Those of us who are driven tend to lean forward and try to push our projects, big or small, into fruition. And if anyone gets in our way, we sometimes judge them for it. Sometimes we might not see the consequences, for the other person or for ourselves. But those consequences are real and can be serious. That’s one good reason to figure out how to stop being judgmental.
I heard a story the other day which helped me to see how important it is to consider what it’s like for the person on the other end of a judgment.
When Jennifer was about 8 months old she was in a horrific domestic accident that completely changed her life. The physical and most visible result is that she has little control of her right leg and her right hand. It’s hard for her to walk and she can’t use her right hand to clutch anything.
As a result, she can’t walk up or down the “correct” side of stairs (the right side) because she can’t hold on with her right hand. So she has to use the “wrong” side of the stairs (the left side). And she can’t do it quickly, either.
Still, she’s intrepid. She makes it a point to live her life as fully as possible, and she walks everywhere she can.
So the other day Jennifer was walking down the left side of the stairs after riding her commuter train to work. A man was rushing up the stairs and had to go around her. He yelled at her that she was on the wrong side and that she was going to make him miss his train. Someone else saw what was happening and berated the man for his impatience and insensitivity.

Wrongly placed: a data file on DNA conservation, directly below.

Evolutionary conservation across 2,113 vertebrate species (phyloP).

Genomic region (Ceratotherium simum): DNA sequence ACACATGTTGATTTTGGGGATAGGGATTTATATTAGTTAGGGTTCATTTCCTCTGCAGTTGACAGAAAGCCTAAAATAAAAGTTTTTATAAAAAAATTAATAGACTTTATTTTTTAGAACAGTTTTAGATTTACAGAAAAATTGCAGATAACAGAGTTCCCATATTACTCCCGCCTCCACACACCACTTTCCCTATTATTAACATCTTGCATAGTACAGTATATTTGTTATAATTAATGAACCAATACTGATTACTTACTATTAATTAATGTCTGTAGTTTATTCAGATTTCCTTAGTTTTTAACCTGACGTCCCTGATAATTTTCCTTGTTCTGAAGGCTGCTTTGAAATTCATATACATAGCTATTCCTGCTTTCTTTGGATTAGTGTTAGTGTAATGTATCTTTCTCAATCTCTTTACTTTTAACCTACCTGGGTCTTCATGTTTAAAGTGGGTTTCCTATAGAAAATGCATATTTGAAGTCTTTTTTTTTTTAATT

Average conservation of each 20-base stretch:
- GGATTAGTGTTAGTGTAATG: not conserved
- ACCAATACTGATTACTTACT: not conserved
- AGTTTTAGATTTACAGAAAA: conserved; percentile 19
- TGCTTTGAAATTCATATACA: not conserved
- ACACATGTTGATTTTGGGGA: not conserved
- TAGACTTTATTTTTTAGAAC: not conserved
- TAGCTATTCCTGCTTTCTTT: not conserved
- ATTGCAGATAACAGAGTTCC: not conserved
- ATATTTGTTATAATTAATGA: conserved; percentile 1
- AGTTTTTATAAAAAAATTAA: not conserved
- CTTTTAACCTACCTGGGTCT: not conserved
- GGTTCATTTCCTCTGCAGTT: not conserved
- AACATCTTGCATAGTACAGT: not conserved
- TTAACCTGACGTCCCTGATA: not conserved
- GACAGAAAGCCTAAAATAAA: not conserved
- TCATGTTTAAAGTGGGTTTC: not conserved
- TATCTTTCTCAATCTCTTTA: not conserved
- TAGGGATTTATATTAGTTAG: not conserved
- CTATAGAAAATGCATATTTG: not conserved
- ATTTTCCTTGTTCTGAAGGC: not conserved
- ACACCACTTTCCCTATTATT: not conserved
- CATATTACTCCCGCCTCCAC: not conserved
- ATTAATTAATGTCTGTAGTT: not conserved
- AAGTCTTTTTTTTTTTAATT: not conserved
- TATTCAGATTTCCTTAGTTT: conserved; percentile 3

But the damage was done. Jennifer struggles enough as it is to feel okay about herself, and this man didn’t make it any easier.
I don’t know where this guy was going and what could have been so important to him to have judged Jennifer this way. Maybe he was driven, maybe not. But he sure was punishing. It’s one of the pitfalls of being driven—a blindered focus on getting somewhere or achieving something that can keep us from seeing other people as people.
The Trouble With Judgment
This brings to mind Henry Longfellow’s statement: “If we could read the secret history of our enemies, we should find in each man’s life sorrow and suffering enough to disarm all hostility.”
And, as Ian Maclaren said, “Be kind, for everyone you meet is fighting a hard battle.”
People who are compulsive can have a very keen sense of justice—or a very skewed one. Their original intention is usually good: let’s be fair and treat people well. But sometimes we get so caught up in the rules we create that we lose track of what and who the rules were created for in the first place. The original point is lost.
And we all suffer.
Five Steps to Stop Being Judgmental
Even if we don’t like the idea of being judgmental, it’s hard not to slip into it, especially for those of us who are determined to accomplish things. Here are some keys to turning that around:
- Identify your motivation for judging. Sometimes we have good reason to be critical of what someone else is doing. Find a productive way to tell them. Or let it go. But far too often the real impetus behind judging others is to compare ourselves in order to feel better. Acknowledging this can relieve the sense of pressure to set the other person right.